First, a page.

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Individual differences |
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Cunnilingus is the act of using the mouth and tongue to stimulate the female genitals, especially the clitoris. The term comes from an alternative Latin word for the vulva (cunnus) and from the Latin word for tongue (lingua). Less than one-third of women orgasm easily during the actual act of intercourse. Masturbation and cunnilingus are alternative ways for women to achieve orgasm with a partner. Most women can orgasm easily during clitoral or pubic area stimulation.
As in all human sexual behaviour, the variety of techniques in cunnilingus and individual responses to them are almost endless. As always, communication, experimentation and practice are the best way to learn how to please a particular partner.
The clitoris is the most sensitive part for almost all women, but may be too sensitive to stimulate directly at times, especially in early stages of arousal, and it is often best to begin with a gentler, less focused stimulation of the labia and the whole genital area. Ron Jeremy has advised in several films that a clockwise, counterclockwise, all over the place approach is more important than focusing solely on the clitoris. Tongue tip, blade or underside can be used, as can the nose, chin, lips and teeth (with caution). Movements can be slow or fast, regular or erratic, firm or soft as the moment requires. The tongue can be inserted into the vagina, either stiffened or moving. Humming to cause vibration while performing cunnilingus is often considered to be especially arousing, with certain pitches, rhythms or tunes thought to be particularly effective by different people.
Cunnilingus is easily accompanied by the insertion of finger(s)("flicking the bean") or a sex toy into the vagina, which allows for the simultaneous stimulation of the g-spot, or into the anus, either of which many women find produce very intense sensations.[How to reference and link to summary or text] Many other activities can accompany cunnilingus to enhance overall pleasure, limited only by preference, psychology and anatomy.
Cunnilingus is also sometimes referred to as "muff diving", "eating out", "rug-munching", "rocking the man in the boat" or "poon-job", a slang term and a cunnilingus variant of "blow-job" (see the section of Fellatio above), where "poon" is short for poontang or punani.
Cunnilingus in the cultureEdit
Although not spoken of openly in Western society until recently, cunnilingus is accorded a revered place in Chinese Taoism. This is because the aim of Taoism is to achieve immortality, or at least longevity, and the loss of semen, vaginal, and other, bodily liquids is believed to bring about a corresponding loss of vitality. However, conversely, by either semen retention or ingesting the secretions from the vagina, a male can conserve and increase his ch'i, or original vital breath. In Taoism:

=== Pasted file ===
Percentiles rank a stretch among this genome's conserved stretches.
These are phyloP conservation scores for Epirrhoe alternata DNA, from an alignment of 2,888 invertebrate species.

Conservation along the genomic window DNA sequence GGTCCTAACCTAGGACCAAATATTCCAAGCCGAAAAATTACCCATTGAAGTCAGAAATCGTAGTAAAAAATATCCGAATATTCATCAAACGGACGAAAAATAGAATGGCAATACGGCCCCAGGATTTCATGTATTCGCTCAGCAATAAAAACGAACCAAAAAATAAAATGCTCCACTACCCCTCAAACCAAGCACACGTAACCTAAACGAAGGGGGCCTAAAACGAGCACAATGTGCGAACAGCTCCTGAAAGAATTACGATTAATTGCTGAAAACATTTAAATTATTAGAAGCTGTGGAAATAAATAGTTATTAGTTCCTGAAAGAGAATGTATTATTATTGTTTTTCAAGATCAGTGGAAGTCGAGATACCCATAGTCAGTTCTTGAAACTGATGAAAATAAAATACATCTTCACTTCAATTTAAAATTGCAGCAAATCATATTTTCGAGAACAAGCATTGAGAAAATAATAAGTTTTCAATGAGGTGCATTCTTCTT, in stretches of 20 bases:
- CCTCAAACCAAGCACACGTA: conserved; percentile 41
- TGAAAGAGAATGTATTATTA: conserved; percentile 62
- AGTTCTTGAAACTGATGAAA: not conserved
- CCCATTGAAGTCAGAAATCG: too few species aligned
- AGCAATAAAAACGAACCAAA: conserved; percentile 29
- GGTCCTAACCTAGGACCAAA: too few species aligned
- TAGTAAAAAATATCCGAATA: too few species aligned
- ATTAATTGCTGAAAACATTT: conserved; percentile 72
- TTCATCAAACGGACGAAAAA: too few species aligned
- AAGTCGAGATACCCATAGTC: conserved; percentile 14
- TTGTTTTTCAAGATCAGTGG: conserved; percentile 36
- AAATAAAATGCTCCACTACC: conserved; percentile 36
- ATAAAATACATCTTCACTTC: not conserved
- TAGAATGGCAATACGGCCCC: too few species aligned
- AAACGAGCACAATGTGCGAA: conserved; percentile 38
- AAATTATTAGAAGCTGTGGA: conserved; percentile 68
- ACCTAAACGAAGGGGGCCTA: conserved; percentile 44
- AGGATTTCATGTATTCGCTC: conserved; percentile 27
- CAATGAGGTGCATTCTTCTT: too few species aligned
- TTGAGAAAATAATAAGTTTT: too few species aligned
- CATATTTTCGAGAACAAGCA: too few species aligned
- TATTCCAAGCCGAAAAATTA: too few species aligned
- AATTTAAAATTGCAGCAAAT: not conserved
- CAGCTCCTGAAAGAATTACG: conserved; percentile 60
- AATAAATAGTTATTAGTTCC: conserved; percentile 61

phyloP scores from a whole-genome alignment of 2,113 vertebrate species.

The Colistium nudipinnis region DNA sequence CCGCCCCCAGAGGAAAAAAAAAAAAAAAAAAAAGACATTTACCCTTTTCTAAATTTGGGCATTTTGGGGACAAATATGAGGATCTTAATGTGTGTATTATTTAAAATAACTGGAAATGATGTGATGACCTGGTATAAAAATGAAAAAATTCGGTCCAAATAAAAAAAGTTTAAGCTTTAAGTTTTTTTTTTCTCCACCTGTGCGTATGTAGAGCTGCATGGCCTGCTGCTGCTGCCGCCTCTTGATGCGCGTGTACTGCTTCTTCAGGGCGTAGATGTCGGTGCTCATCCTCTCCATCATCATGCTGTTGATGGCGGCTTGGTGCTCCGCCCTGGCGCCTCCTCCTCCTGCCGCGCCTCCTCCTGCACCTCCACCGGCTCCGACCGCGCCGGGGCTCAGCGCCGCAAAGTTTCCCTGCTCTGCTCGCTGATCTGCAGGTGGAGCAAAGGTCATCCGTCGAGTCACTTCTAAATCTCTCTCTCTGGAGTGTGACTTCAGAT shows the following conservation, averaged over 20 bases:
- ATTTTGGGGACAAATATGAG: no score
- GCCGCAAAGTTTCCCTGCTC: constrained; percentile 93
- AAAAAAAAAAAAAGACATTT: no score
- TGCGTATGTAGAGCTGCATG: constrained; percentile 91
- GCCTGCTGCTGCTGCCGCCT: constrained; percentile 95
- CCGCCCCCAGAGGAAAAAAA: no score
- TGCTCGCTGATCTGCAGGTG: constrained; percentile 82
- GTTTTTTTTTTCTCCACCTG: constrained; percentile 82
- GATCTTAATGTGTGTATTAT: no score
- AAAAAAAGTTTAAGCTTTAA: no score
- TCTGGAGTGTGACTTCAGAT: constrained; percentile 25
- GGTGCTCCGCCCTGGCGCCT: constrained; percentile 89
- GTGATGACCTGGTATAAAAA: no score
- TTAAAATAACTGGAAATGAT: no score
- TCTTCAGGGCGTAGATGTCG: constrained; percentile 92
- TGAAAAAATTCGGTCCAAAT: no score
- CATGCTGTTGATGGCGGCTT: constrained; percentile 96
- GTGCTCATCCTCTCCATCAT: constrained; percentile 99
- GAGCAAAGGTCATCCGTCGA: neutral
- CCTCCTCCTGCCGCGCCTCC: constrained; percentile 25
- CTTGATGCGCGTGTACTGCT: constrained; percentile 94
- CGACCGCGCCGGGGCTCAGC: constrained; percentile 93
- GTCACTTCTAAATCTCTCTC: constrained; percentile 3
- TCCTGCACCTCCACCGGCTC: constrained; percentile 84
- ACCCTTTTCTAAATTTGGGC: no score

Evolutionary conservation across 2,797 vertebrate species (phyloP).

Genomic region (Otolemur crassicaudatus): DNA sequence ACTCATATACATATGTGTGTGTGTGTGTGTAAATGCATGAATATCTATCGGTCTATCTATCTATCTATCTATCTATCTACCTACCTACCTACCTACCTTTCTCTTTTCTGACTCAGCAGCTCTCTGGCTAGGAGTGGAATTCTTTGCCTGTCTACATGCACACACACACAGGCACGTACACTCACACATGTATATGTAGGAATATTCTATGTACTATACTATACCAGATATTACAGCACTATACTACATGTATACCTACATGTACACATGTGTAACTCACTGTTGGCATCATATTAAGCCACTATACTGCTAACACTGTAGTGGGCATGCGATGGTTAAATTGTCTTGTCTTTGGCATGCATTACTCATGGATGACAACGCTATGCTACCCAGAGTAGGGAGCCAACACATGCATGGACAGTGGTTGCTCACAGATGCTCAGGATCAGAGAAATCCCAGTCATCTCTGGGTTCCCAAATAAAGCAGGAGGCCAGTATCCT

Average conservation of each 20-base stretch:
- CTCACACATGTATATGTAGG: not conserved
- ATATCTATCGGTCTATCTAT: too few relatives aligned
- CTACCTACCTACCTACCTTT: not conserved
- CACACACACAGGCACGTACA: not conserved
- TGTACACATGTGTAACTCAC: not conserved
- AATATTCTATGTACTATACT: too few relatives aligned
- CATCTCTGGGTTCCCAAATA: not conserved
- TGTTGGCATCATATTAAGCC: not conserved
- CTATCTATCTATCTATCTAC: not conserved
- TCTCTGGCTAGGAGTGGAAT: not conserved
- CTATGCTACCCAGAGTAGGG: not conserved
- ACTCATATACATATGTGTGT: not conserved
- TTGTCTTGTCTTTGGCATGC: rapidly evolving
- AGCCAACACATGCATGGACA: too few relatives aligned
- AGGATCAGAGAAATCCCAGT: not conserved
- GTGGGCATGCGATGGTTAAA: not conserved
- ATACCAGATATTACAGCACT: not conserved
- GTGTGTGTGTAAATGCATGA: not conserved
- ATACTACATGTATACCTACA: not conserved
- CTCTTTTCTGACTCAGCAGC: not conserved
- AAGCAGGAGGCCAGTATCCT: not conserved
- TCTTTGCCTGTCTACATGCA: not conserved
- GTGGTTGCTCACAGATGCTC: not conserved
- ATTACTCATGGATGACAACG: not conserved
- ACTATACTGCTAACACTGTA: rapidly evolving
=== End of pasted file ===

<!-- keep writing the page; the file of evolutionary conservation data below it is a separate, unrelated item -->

The Great Medicine of the Three Mountain Peaks is to be found in the body of the woman and is composed of three juices, or essences: one from the woman's mouth, another from her breasts, and the third, the most powerful, from the Grotto of the White Tiger, which is at the Peak of the Purple Mushroom (the mons veneris).
— Octavio Paz. Conjunctions and Disjunctions. trans. Helen R. Lane. 1975. (London: Wildwood House, 1969) p. 97.
According to Philip Rawson (in Paz, p. 97), these half-poetic, half-medicinal metaphors explain the popularity of cunnilingus among the Chinese: "The practice was an excellent method of imbibing the precious feminine fluid" (Paz, p. 97). But the Taoist ideal is not just about the male being enriched by female secretions; the female also benefits from her communion with the male, a feature that has led the sinologist, Kristofer Schipper, to denounce the ancient handbooks on the "Art of the Bedroom" as embracing a "kind of glorified male vampirism", that is not truly Taoist at all. Ideally, by mingling the male and female liquids, the Taoist aims to reconcile opposites and to recapture the mythical time that existed before the division of the sexes, the primordial time of the original ch'i.
The religious historian, Mircea Eliade, speaks of a similar desire to transcend old age and death, and achieve a state of nirvana, in the Hindu practice of Tantric yoga. In Tantric yoga, the same emphasis is placed on the retention and absorption of vital liquids and Sanskrit texts describe how the male semen must not be emitted if the yogin is to avoid falling under law of time and death.
- ↑ Hite, Shere (2004 edition). The Hite Report: A Nationwide Study of Female Sexuality, 11, New York, NY: Seven Stories Press. ISBN 1-58322-569-2.
- ↑ Kristofer Schipper.  1993. The Taoist Body. trans. Karen C. Duval. Berkeley; Los Angeles; (London: University of California Press). p. 148
- ↑ Eliade Mircea.  1973. Yoga, Immortality and Freedom. trans. Willard R. Trask. (Princeton: Princeton University Press). p. 267–268
See also Edit
Penetrating partner on top with front entry:
With rear entry:
Receptive partner on top:
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